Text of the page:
China picks European cars off scrapheap
Chinese carmakers are seeking to step into the gaps left by U.S. companies in Europe — but while acquisitions may give them access to badly-needed technical know-how, global brands and exposure to new markets, the question is whether they have learnt from past failures.
With China now the world’s largest car market, it’s no surprise that Chinese carmakers — which have few if any really solid brands within their home market — want to start making more of a mark.
In theory, foreign acquisitions offer a quick way to do so. Meanwhile the credit crunch has thrown world-renowned but now distressed car marques such as Volvo, Opel or Saab onto the block at what look like rock-bottom prices.
The worry is that Chinese carmakers haven’t always found it plain sailing abroad. SAIC Motor Corp is still feeling the pain of buying into Ssangyong Motor Co of Korea. Ssangyong has struggled to compete as South Korea’s smallest carmaker, failing to develop new models and running out of cash. A debt-for-equity swap threatens to slash the Chinese company’s holding in the South Korean carmaker from just over 50 percent to around 10.
Chinese companies have had more success when they have simply acquired technology and taken it back to China. SAIC had much more success when it bought Britain’s MG Rover. In that case, SAIC closed most of the UK manufacturing and used the know-how to launch a mid-range sedan called the Roewe. This has proved successful in China.
It looks as if Chinese manufacturers are trying to emulate SAIC’s Rover experiment rather than its Ssangyong adventure.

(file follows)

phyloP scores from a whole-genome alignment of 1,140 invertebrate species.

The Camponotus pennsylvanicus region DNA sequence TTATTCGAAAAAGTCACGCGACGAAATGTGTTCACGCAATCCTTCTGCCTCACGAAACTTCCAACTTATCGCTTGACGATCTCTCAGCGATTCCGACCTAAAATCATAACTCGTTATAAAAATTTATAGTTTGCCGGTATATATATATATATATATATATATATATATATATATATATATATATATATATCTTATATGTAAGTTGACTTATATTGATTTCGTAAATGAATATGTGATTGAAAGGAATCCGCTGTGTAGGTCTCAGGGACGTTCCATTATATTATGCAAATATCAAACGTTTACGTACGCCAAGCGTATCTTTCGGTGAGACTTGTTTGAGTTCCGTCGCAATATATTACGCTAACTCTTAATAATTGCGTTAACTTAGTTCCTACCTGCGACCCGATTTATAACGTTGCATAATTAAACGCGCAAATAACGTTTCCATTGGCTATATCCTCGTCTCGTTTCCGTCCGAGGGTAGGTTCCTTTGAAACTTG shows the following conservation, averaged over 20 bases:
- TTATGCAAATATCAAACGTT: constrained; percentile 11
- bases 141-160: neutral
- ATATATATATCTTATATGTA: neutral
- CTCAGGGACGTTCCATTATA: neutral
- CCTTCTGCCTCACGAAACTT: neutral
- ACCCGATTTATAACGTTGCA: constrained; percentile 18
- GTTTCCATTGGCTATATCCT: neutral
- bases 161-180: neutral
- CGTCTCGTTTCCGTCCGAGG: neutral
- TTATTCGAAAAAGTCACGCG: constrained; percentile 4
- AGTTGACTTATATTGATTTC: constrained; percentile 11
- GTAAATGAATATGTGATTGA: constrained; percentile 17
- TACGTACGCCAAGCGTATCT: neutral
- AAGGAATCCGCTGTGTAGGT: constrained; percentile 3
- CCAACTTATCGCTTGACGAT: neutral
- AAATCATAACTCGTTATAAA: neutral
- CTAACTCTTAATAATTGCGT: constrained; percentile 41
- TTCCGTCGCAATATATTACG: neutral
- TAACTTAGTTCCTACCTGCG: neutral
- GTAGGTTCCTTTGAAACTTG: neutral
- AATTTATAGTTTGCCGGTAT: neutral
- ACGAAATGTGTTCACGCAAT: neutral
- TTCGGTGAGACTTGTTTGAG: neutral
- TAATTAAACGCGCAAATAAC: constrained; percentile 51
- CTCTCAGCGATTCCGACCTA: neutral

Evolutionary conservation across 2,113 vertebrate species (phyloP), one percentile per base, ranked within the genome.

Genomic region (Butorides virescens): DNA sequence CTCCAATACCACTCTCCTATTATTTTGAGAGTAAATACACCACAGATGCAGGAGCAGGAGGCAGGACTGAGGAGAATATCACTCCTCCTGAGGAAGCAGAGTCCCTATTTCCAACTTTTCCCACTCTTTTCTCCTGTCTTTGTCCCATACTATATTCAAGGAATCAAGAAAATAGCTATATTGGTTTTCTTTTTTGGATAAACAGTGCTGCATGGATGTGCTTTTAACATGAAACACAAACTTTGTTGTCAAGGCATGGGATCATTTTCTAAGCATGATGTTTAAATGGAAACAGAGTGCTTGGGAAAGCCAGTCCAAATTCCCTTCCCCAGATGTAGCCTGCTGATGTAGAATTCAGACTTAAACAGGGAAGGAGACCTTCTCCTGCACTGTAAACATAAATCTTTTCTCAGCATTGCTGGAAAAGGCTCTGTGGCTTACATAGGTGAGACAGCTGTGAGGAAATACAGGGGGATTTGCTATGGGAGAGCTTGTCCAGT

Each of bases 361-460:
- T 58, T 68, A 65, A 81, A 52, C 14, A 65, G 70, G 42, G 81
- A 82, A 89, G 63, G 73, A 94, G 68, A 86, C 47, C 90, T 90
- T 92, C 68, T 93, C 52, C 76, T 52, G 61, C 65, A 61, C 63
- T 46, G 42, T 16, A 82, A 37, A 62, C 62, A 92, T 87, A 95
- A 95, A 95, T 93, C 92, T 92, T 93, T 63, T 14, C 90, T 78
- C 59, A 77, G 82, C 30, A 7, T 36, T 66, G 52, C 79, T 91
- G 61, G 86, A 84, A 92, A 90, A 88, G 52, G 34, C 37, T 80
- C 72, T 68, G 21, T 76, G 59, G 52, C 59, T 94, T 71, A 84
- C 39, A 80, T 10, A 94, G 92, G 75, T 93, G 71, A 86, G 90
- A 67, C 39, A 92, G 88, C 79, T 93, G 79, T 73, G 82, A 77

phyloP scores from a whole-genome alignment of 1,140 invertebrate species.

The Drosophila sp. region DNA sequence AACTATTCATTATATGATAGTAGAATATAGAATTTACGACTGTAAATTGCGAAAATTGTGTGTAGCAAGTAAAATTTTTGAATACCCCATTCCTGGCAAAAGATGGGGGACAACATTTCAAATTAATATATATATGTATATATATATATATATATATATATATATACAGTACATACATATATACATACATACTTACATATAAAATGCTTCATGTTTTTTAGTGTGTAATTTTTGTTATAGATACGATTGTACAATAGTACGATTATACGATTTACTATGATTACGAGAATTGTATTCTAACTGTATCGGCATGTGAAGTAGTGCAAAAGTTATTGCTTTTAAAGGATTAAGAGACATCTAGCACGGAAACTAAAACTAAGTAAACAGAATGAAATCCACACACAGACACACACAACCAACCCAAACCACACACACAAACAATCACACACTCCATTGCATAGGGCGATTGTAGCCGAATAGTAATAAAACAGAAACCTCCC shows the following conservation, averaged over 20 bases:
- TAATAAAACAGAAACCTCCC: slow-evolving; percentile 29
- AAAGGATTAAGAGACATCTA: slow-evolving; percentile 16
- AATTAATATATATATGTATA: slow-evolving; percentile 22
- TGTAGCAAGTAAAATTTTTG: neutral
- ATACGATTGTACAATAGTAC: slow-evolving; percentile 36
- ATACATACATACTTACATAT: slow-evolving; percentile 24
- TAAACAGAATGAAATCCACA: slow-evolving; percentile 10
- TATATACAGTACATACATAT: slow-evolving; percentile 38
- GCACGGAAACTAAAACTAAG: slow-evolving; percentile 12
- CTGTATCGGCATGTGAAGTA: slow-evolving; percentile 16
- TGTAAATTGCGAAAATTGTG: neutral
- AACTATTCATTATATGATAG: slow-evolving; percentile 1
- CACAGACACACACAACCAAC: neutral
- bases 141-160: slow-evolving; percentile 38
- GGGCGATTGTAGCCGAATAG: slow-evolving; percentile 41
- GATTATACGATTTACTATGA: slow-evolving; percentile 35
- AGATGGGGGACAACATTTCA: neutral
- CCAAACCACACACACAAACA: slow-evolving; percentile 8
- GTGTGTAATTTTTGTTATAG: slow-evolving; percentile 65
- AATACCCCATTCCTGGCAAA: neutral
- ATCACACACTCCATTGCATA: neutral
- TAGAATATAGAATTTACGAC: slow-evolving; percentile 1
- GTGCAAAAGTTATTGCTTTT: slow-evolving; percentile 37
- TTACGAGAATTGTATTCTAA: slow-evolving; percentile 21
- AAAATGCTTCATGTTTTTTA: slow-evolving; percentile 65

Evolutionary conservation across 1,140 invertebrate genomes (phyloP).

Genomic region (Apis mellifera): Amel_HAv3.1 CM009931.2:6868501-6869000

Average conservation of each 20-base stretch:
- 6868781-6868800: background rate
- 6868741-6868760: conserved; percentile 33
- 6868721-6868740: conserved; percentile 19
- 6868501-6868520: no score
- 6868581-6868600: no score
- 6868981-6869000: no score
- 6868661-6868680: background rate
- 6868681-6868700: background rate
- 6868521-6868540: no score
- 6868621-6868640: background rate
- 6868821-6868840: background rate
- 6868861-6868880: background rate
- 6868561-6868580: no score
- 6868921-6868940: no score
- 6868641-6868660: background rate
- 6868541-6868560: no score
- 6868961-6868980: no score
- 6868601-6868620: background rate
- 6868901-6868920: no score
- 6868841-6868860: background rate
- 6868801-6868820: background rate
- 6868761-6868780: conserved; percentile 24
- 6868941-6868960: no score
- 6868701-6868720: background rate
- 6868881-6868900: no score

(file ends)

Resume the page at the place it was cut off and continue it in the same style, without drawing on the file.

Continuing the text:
Although Chinese carmakers looked at Opel, they backed away from trying to buy it outright. Geely Automotive has now stepped forward as a possible partner for Opel’s new owner, Canadian car company Magna. But it looks as if its role may be more as that of a supplier of manufacturing capacity than an outright owner of the brand.
In the case of Saab, Beijing Automotive Industry Corp (BAIC) has agreed a deal with supercar manufacturer Koenigsegg to help fund its purchase of the iconic Swedish company.
BAIC is shelling out 275 million euros ($406 million) and, according to a source close to the deal, will fund future development costs at Saab. The hope is that the Chinese carmaker’s involvement could dramatically increase the number of cars Saab is able to produce and sell in China, while still preserving Swedish jobs.
Most Chinese carmakers have been wary of making a major step outside their own market. Chery Automobile, Hunan Changfeng Motors Co and others have all kicked the tyres of various European or U.S. auto brands but walked away. It still seems that they are wary of trying to manage large foreign manufacturing operations — perhaps for good reason having seen how difficult it is even for indigenous managers.
The cherry picking approach — tapping into brands and technology without full ownership — probably makes more sense, especially at a time when prices are low. The key question is whether the Chinese can lift the brands they pick up off the scrapheap. BAIC will be hoping that, like Rover, Saab can find a new lease of life on the streets of Beijing.